Twitter to appeal order to hand over Occupy protester's data

The company is pushing back against a New York court order to hand over user information and tweets by an Occupy Wall Street protester, in a case seen as a test of privacy and free speech

Twitter plans to appeal a New York court ruling that ordered the social media company to hand over posts and details of an Occupy Wall Street protester to police.

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Twitter is to appeal a ruling by a New York that it should hand over details of a user.

Earlier in July, Judge Matthew Sciarrino Jr ordered Twitter to provide user information and three months of posts made by Malcolm Harris, who was arrested at an Occupy Wall Street protest on Brooklyn Bridge in October.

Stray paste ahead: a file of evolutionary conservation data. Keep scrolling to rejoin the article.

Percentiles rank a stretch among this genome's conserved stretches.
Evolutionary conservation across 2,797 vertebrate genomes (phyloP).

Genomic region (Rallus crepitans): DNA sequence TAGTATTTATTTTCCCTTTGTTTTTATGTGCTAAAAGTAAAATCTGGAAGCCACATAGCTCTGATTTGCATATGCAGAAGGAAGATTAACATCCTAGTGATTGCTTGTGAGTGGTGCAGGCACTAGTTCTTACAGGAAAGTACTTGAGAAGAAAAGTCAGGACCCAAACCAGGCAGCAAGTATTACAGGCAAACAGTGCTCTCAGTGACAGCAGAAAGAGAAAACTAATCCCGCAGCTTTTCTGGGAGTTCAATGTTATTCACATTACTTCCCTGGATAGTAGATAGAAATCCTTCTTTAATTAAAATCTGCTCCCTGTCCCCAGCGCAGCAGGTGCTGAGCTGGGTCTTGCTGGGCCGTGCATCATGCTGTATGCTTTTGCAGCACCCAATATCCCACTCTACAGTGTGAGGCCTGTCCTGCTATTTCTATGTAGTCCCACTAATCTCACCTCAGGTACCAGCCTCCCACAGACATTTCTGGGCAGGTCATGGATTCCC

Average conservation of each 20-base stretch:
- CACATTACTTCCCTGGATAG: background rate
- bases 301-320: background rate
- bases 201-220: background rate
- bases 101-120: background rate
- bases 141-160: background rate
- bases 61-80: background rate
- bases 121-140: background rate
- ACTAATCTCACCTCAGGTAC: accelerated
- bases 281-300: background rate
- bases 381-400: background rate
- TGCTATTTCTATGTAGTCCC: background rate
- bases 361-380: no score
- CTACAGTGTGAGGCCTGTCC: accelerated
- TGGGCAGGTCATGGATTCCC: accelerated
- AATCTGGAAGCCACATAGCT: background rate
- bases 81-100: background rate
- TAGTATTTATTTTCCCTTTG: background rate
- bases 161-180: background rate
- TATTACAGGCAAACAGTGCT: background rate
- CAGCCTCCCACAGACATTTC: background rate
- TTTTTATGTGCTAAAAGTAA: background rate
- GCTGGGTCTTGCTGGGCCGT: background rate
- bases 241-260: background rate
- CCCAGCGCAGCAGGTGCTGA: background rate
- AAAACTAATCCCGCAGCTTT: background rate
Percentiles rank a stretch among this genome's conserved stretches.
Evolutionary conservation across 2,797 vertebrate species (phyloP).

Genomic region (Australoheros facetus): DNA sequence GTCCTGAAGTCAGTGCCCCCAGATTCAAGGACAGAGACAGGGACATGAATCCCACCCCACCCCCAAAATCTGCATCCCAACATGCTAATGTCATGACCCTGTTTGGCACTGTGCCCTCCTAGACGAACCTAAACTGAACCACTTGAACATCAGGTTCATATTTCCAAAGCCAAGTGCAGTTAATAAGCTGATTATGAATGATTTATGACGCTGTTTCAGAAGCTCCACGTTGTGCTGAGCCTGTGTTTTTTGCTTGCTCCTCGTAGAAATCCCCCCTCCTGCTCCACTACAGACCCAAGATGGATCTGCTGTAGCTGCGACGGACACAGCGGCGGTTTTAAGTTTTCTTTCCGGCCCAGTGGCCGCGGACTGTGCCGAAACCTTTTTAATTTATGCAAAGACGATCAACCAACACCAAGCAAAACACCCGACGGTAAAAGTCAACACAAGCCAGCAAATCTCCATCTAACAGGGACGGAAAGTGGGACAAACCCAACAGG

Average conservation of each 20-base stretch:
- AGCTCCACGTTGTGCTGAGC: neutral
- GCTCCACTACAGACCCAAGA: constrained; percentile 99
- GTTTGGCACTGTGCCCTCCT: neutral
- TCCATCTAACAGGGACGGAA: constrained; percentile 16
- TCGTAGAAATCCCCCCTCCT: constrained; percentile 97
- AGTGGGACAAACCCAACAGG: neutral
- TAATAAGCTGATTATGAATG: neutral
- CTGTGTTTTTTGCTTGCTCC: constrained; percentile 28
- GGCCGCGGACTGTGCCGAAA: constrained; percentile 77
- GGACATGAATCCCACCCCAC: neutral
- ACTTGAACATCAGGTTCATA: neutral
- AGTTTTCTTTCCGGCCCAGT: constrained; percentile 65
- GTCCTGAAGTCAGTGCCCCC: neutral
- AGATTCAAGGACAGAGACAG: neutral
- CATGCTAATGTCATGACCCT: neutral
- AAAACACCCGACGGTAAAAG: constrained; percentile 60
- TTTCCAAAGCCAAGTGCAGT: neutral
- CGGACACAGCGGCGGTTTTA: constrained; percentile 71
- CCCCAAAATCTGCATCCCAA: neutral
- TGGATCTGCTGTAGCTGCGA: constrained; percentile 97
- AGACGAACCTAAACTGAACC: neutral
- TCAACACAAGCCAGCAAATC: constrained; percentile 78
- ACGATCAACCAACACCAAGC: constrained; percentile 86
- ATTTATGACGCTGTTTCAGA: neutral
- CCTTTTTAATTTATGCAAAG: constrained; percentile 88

The decision upheld a subpoena sent to Twitter in May by the New York district attorney's office, which Twitter challenged on the grounds that Harris and not the company retained the rights to his tweets.

On Thursday, Twitter legal counsel Ben Lee said the company will appeal the ruling handed down by Sciarrino.

"We're appealing the Harris decision," Lee said in a tweet. "It doesn't strike the right balance between the rights of users and the interests of law enforcement."

The case is seen by US civil liberties campaigners as a test of US free speech and privacy rights on the internet. In his original ruling, Scarrino said: "If you post a tweet, just like if you scream it out of a window, there is no reasonable expectation of privacy."

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